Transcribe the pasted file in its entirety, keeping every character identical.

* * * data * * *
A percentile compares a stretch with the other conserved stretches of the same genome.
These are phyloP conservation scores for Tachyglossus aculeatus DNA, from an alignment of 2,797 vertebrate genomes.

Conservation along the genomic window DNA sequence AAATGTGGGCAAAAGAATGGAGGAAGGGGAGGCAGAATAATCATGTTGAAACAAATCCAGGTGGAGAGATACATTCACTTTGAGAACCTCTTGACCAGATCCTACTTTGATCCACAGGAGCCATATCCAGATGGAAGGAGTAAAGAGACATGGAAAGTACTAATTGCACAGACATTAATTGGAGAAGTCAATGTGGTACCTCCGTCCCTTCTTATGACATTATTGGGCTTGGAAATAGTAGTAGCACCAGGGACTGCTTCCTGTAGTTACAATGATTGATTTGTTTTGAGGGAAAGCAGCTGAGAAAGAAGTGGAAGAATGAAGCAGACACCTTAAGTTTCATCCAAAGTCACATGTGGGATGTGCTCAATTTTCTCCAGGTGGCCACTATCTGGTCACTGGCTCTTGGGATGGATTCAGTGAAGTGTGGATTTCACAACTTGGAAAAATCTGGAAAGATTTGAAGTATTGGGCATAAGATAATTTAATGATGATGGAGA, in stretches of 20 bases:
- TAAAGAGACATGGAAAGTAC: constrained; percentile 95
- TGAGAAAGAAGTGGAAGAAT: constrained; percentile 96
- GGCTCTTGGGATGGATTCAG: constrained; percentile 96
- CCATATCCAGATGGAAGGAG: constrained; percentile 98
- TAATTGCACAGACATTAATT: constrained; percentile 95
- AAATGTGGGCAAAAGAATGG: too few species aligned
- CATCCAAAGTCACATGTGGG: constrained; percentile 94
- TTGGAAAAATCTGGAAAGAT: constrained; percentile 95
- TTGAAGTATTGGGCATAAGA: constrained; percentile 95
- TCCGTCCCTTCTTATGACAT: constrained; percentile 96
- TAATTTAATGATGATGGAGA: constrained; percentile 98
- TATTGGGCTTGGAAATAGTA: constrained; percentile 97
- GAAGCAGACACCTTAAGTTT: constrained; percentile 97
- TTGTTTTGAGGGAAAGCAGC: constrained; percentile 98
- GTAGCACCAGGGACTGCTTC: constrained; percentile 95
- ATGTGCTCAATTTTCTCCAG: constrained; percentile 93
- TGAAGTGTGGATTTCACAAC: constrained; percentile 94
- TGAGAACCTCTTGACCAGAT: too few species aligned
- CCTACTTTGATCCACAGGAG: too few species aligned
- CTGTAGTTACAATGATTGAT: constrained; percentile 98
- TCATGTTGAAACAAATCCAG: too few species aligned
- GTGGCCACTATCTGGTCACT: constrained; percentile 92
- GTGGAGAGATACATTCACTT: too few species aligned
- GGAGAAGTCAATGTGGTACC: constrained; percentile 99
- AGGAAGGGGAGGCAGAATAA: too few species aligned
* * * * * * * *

A percentile compares a stretch with the other conserved stretches of the same genome.
These are phyloP conservation scores for Tachyglossus aculeatus DNA, from an alignment of 2,797 vertebrate genomes.

Conservation along the genomic window DNA sequence AAATGTGGGCAAAAGAATGGAGGAAGGGGAGGCAGAATAATCATGTTGAAACAAATCCAGGTGGAGAGATACATTCACTTTGAGAACCTCTTGACCAGATCCTACTTTGATCCACAGGAGCCATATCCAGATGGAAGGAGTAAAGAGACATGGAAAGTACTAATTGCACAGACATTAATTGGAGAAGTCAATGTGGTACCTCCGTCCCTTCTTATGACATTATTGGGCTTGGAAATAGTAGTAGCACCAGGGACTGCTTCCTGTAGTTACAATGATTGATTTGTTTTGAGGGAAAGCAGCTGAGAAAGAAGTGGAAGAATGAAGCAGACACCTTAAGTTTCATCCAAAGTCACATGTGGGATGTGCTCAATTTTCTCCAGGTGGCCACTATCTGGTCACTGGCTCTTGGGATGGATTCAGTGAAGTGTGGATTTCACAACTTGGAAAAATCTGGAAAGATTTGAAGTATTGGGCATAAGATAATTTAATGATGATGGAGA, in stretches of 20 bases:
- TAAAGAGACATGGAAAGTAC: constrained; percentile 95
- TGAGAAAGAAGTGGAAGAAT: constrained; percentile 96
- GGCTCTTGGGATGGATTCAG: constrained; percentile 96
- CCATATCCAGATGGAAGGAG: constrained; percentile 98
- TAATTGCACAGACATTAATT: constrained; percentile 95
- AAATGTGGGCAAAAGAATGG: too few species aligned
- CATCCAAAGTCACATGTGGG: constrained; percentile 94
- TTGGAAAAATCTGGAAAGAT: constrained; percentile 95
- TTGAAGTATTGGGCATAAGA: constrained; percentile 95
- TCCGTCCCTTCTTATGACAT: constrained; percentile 96
- TAATTTAATGATGATGGAGA: constrained; percentile 98
- TATTGGGCTTGGAAATAGTA: constrained; percentile 97
- GAAGCAGACACCTTAAGTTT: constrained; percentile 97
- TTGTTTTGAGGGAAAGCAGC: constrained; percentile 98
- GTAGCACCAGGGACTGCTTC: constrained; percentile 95
- ATGTGCTCAATTTTCTCCAG: constrained; percentile 93
- TGAAGTGTGGATTTCACAAC: constrained; percentile 94
- TGAGAACCTCTTGACCAGAT: too few species aligned
- CCTACTTTGATCCACAGGAG: too few species aligned
- CTGTAGTTACAATGATTGAT: constrained; percentile 98
- TCATGTTGAAACAAATCCAG: too few species aligned
- GTGGCCACTATCTGGTCACT: constrained; percentile 92
- GTGGAGAGATACATTCACTT: too few species aligned
- GGAGAAGTCAATGTGGTACC: constrained; percentile 99
- AGGAAGGGGAGGCAGAATAA: too few species aligned